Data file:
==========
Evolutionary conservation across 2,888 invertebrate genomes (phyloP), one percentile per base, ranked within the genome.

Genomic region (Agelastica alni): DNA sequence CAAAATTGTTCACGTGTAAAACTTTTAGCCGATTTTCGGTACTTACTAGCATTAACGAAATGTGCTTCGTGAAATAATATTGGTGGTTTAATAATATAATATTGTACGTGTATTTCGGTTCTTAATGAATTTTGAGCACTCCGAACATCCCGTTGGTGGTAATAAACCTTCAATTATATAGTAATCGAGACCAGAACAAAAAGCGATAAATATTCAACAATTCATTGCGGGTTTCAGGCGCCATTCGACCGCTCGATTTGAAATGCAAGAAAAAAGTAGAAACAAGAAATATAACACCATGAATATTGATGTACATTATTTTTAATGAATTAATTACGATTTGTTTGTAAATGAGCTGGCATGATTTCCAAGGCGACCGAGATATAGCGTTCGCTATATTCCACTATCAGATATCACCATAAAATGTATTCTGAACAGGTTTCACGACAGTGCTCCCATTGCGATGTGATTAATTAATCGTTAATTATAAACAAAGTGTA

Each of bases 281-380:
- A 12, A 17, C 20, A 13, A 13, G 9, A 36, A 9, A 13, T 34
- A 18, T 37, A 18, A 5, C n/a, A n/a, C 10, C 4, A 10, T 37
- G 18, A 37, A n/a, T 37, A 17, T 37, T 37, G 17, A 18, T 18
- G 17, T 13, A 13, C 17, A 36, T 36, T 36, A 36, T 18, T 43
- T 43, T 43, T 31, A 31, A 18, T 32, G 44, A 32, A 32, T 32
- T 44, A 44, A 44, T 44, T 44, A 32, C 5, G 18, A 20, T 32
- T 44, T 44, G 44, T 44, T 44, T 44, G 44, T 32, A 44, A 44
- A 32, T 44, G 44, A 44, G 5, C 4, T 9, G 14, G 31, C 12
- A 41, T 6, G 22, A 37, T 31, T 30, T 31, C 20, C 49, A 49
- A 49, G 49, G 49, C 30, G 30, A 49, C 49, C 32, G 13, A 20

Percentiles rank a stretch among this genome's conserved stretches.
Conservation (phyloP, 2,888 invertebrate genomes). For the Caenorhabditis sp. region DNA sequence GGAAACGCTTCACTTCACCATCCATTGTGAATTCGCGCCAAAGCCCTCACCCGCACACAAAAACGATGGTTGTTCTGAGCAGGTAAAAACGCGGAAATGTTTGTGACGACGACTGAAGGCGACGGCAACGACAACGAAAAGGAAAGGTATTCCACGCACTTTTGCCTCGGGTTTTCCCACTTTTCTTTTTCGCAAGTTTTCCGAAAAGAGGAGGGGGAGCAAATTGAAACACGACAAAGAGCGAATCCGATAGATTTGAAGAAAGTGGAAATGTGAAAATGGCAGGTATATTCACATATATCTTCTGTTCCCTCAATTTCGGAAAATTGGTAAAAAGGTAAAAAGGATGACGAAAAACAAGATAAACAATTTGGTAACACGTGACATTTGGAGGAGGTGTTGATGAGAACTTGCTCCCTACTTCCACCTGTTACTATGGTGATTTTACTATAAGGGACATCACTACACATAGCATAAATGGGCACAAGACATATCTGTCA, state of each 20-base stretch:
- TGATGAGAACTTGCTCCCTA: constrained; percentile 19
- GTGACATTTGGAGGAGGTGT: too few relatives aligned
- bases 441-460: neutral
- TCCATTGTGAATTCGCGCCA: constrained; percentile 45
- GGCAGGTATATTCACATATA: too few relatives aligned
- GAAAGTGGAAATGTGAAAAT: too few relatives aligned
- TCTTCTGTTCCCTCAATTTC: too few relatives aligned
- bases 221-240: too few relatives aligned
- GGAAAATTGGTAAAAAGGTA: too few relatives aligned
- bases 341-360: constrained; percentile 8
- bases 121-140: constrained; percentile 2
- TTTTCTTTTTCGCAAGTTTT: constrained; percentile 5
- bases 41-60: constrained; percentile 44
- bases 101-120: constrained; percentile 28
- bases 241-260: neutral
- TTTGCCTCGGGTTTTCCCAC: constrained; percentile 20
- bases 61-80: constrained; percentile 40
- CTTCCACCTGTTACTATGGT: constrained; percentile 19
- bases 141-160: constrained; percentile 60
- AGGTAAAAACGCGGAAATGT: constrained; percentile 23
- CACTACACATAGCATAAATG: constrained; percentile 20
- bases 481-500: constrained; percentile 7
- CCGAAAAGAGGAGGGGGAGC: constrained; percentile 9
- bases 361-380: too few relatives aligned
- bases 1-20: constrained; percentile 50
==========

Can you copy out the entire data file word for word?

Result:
Evolutionary conservation across 2,888 invertebrate genomes (phyloP), one percentile per base, ranked within the genome.

Genomic region (Agelastica alni): DNA sequence CAAAATTGTTCACGTGTAAAACTTTTAGCCGATTTTCGGTACTTACTAGCATTAACGAAATGTGCTTCGTGAAATAATATTGGTGGTTTAATAATATAATATTGTACGTGTATTTCGGTTCTTAATGAATTTTGAGCACTCCGAACATCCCGTTGGTGGTAATAAACCTTCAATTATATAGTAATCGAGACCAGAACAAAAAGCGATAAATATTCAACAATTCATTGCGGGTTTCAGGCGCCATTCGACCGCTCGATTTGAAATGCAAGAAAAAAGTAGAAACAAGAAATATAACACCATGAATATTGATGTACATTATTTTTAATGAATTAATTACGATTTGTTTGTAAATGAGCTGGCATGATTTCCAAGGCGACCGAGATATAGCGTTCGCTATATTCCACTATCAGATATCACCATAAAATGTATTCTGAACAGGTTTCACGACAGTGCTCCCATTGCGATGTGATTAATTAATCGTTAATTATAAACAAAGTGTA

Each of bases 281-380:
- A 12, A 17, C 20, A 13, A 13, G 9, A 36, A 9, A 13, T 34
- A 18, T 37, A 18, A 5, C n/a, A n/a, C 10, C 4, A 10, T 37
- G 18, A 37, A n/a, T 37, A 17, T 37, T 37, G 17, A 18, T 18
- G 17, T 13, A 13, C 17, A 36, T 36, T 36, A 36, T 18, T 43
- T 43, T 43, T 31, A 31, A 18, T 32, G 44, A 32, A 32, T 32
- T 44, A 44, A 44, T 44, T 44, A 32, C 5, G 18, A 20, T 32
- T 44, T 44, G 44, T 44, T 44, T 44, G 44, T 32, A 44, A 44
- A 32, T 44, G 44, A 44, G 5, C 4, T 9, G 14, G 31, C 12
- A 41, T 6, G 22, A 37, T 31, T 30, T 31, C 20, C 49, A 49
- A 49, G 49, G 49, C 30, G 30, A 49, C 49, C 32, G 13, A 20

Percentiles rank a stretch among this genome's conserved stretches.
Conservation (phyloP, 2,888 invertebrate genomes). For the Caenorhabditis sp. region DNA sequence GGAAACGCTTCACTTCACCATCCATTGTGAATTCGCGCCAAAGCCCTCACCCGCACACAAAAACGATGGTTGTTCTGAGCAGGTAAAAACGCGGAAATGTTTGTGACGACGACTGAAGGCGACGGCAACGACAACGAAAAGGAAAGGTATTCCACGCACTTTTGCCTCGGGTTTTCCCACTTTTCTTTTTCGCAAGTTTTCCGAAAAGAGGAGGGGGAGCAAATTGAAACACGACAAAGAGCGAATCCGATAGATTTGAAGAAAGTGGAAATGTGAAAATGGCAGGTATATTCACATATATCTTCTGTTCCCTCAATTTCGGAAAATTGGTAAAAAGGTAAAAAGGATGACGAAAAACAAGATAAACAATTTGGTAACACGTGACATTTGGAGGAGGTGTTGATGAGAACTTGCTCCCTACTTCCACCTGTTACTATGGTGATTTTACTATAAGGGACATCACTACACATAGCATAAATGGGCACAAGACATATCTGTCA, state of each 20-base stretch:
- TGATGAGAACTTGCTCCCTA: constrained; percentile 19
- GTGACATTTGGAGGAGGTGT: too few relatives aligned
- bases 441-460: neutral
- TCCATTGTGAATTCGCGCCA: constrained; percentile 45
- GGCAGGTATATTCACATATA: too few relatives aligned
- GAAAGTGGAAATGTGAAAAT: too few relatives aligned
- TCTTCTGTTCCCTCAATTTC: too few relatives aligned
- bases 221-240: too few relatives aligned
- GGAAAATTGGTAAAAAGGTA: too few relatives aligned
- bases 341-360: constrained; percentile 8
- bases 121-140: constrained; percentile 2
- TTTTCTTTTTCGCAAGTTTT: constrained; percentile 5
- bases 41-60: constrained; percentile 44
- bases 101-120: constrained; percentile 28
- bases 241-260: neutral
- TTTGCCTCGGGTTTTCCCAC: constrained; percentile 20
- bases 61-80: constrained; percentile 40
- CTTCCACCTGTTACTATGGT: constrained; percentile 19
- bases 141-160: constrained; percentile 60
- AGGTAAAAACGCGGAAATGT: constrained; percentile 23
- CACTACACATAGCATAAATG: constrained; percentile 20
- bases 481-500: constrained; percentile 7
- CCGAAAAGAGGAGGGGGAGC: constrained; percentile 9
- bases 361-380: too few relatives aligned
- bases 1-20: constrained; percentile 50